Gibbons v. Ogden

(1824)

The U.S. Supreme Court case Gibbons v. Ogden (1824), often referred to as the steamboat monopoly case, represented the first Supreme Court case to tackle the thorny issue of interstate commerce and upheld the right of Congress to regulate travel between state lines. Gibbons v. Ogden is consistently ranked by historians as one of the most important landmark decisions in American jurisprudence. The case originated with the development of steam travel in New York. In 1798 the state chancellor Robert R. Livingston secured a legislative monopoly on steam travel in New York waters. In 1807 Livingston and his partner, the famous inventor Robert Fulton, successfully launched their prototype North River Steam Boat on the Hudson River.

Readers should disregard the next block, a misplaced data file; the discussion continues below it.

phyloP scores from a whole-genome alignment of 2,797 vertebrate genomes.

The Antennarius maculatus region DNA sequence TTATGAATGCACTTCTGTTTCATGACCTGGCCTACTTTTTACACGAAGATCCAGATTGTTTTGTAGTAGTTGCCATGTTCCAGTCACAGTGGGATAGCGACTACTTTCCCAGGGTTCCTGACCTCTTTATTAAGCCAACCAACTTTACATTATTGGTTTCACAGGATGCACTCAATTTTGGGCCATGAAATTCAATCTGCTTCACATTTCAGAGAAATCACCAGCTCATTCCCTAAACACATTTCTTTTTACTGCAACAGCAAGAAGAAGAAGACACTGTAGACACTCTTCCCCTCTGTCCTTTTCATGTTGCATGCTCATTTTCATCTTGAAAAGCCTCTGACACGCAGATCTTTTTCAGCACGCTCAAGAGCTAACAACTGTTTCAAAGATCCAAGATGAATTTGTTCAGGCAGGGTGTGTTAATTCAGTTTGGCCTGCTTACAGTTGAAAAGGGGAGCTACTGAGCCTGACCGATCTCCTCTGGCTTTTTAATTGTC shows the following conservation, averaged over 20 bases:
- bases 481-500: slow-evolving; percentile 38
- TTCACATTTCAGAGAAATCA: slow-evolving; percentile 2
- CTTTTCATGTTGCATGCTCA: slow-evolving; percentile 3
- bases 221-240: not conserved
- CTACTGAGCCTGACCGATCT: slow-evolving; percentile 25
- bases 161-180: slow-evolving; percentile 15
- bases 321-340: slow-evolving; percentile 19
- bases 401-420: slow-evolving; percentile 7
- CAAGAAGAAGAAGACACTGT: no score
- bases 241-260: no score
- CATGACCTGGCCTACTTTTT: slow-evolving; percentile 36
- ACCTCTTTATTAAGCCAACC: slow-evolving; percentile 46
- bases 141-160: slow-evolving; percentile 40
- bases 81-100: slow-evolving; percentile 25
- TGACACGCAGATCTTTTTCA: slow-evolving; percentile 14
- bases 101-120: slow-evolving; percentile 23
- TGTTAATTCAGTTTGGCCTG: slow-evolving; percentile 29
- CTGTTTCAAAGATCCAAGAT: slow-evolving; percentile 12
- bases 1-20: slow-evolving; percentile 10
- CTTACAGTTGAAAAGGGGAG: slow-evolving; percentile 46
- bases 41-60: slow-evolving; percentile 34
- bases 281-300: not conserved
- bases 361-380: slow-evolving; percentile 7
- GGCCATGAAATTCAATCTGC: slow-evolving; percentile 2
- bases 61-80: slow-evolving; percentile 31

In 1815 Fulton and the Livingston family granted the former New Jersey governor Aaron Ogden a license under the monopoly to run steamboats from Elizabethtown, New Jersey, to New York City. In 1819 Ogden sued his former partner, the Georgia businessman...

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Gibbons v. Ogden (National Archives and Records Administration)

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